• Acacia longifolia;
  • Diversity;
  • Dune ecosystems;
  • Plant traits;
  • Resilience of invaded ecosystem;
  • Seedling emergence


Question: How resilient is the seed bank of an invaded dune system? Is that resilience dependent on duration of invasion? How does the accumulated litter layer contribute to the soil seed bank?

Location: Coastal sand dunes invaded by Acacia longifolia, Portugal.

Methods: Seedling emergence was used to quantify and compare soil seed banks in long-invaded, recently invaded and non-invaded areas. Changes in seed banks were also compared with areas where A. longifolia and the litter layer were removed.

Results: Species richness, seedling density and diversity were higher in non-invaded and recently-invaded areas than in long-invaded areas. Although there was an apparent similarity between non-invaded and recently-invaded areas, analyses of species traits revealed differences. Non-invaded areas had a wider array of traits. Exotic/invasive species dominated invaded seed banks while native species dominated non-invaded seed banks. Life forms, growth forms, longevity and dispersal mode showed differences between areas, with cleared plots of long-invaded areas being apparently the most similar to non-invaded plots. Acacia longifolia seeds were most abundant in long-invaded areas, particularly where the litter layer remained. Removal of A. longifolia plus the litter had little effect on the seed bank composition of recently-invaded areas but resulted in noticeable changes in seed banks of long-invaded areas.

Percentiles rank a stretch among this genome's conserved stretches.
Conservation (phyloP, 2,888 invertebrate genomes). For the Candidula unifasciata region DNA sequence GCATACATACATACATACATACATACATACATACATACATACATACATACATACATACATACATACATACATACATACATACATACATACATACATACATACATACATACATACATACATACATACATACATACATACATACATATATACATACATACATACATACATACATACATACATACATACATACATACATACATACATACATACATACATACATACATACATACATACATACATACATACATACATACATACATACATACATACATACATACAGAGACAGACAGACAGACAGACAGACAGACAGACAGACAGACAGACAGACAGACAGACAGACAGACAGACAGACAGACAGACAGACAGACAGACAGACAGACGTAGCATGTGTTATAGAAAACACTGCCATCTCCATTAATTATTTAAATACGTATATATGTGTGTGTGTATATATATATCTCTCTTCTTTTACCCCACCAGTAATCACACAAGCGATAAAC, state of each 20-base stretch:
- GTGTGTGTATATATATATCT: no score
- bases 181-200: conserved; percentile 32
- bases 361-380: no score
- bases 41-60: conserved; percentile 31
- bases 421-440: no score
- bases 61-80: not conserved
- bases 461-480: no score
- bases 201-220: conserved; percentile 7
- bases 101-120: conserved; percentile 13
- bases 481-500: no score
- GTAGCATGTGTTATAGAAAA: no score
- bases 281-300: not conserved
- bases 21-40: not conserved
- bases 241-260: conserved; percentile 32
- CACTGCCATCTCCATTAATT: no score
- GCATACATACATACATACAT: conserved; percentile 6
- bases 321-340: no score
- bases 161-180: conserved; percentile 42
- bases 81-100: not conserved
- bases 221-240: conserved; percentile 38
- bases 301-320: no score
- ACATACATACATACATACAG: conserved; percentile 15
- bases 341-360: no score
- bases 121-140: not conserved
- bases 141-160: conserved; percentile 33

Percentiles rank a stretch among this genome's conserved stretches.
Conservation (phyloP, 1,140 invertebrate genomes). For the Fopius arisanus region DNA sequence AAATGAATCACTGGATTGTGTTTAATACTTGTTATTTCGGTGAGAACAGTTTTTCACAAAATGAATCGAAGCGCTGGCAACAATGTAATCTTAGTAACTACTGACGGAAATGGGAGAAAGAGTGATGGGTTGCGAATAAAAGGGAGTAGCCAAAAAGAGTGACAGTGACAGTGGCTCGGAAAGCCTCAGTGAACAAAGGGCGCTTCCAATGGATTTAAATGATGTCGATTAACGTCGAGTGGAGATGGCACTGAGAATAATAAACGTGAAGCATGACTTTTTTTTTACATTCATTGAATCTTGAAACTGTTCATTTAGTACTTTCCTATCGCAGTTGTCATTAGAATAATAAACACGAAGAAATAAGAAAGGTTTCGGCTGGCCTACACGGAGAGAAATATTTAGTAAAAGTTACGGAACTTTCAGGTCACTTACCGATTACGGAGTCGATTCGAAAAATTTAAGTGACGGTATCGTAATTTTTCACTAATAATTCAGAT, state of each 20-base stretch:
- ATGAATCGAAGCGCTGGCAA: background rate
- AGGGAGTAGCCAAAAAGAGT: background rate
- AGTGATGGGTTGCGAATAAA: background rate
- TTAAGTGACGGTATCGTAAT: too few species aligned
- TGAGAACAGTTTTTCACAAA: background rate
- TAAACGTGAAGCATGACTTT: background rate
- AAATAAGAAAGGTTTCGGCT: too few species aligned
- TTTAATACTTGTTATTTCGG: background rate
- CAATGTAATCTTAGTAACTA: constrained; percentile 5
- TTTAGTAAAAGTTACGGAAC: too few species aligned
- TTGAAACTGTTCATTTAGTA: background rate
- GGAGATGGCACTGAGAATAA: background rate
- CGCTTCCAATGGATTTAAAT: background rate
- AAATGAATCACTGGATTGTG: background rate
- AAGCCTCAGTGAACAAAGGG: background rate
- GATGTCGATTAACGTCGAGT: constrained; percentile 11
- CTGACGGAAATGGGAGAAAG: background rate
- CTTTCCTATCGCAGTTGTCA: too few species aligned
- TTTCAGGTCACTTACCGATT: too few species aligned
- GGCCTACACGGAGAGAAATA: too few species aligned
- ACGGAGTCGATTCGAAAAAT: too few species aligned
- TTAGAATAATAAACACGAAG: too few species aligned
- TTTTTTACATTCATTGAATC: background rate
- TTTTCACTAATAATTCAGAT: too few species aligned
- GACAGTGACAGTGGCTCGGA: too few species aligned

Conclusions: Long-invaded areas are less resilient and show a higher reinvasion potential, despite severe alteration of the seed banks of both areas. Seed bank studies can be a useful tool to guide management, but can give misleading results when invasion periods are protracted.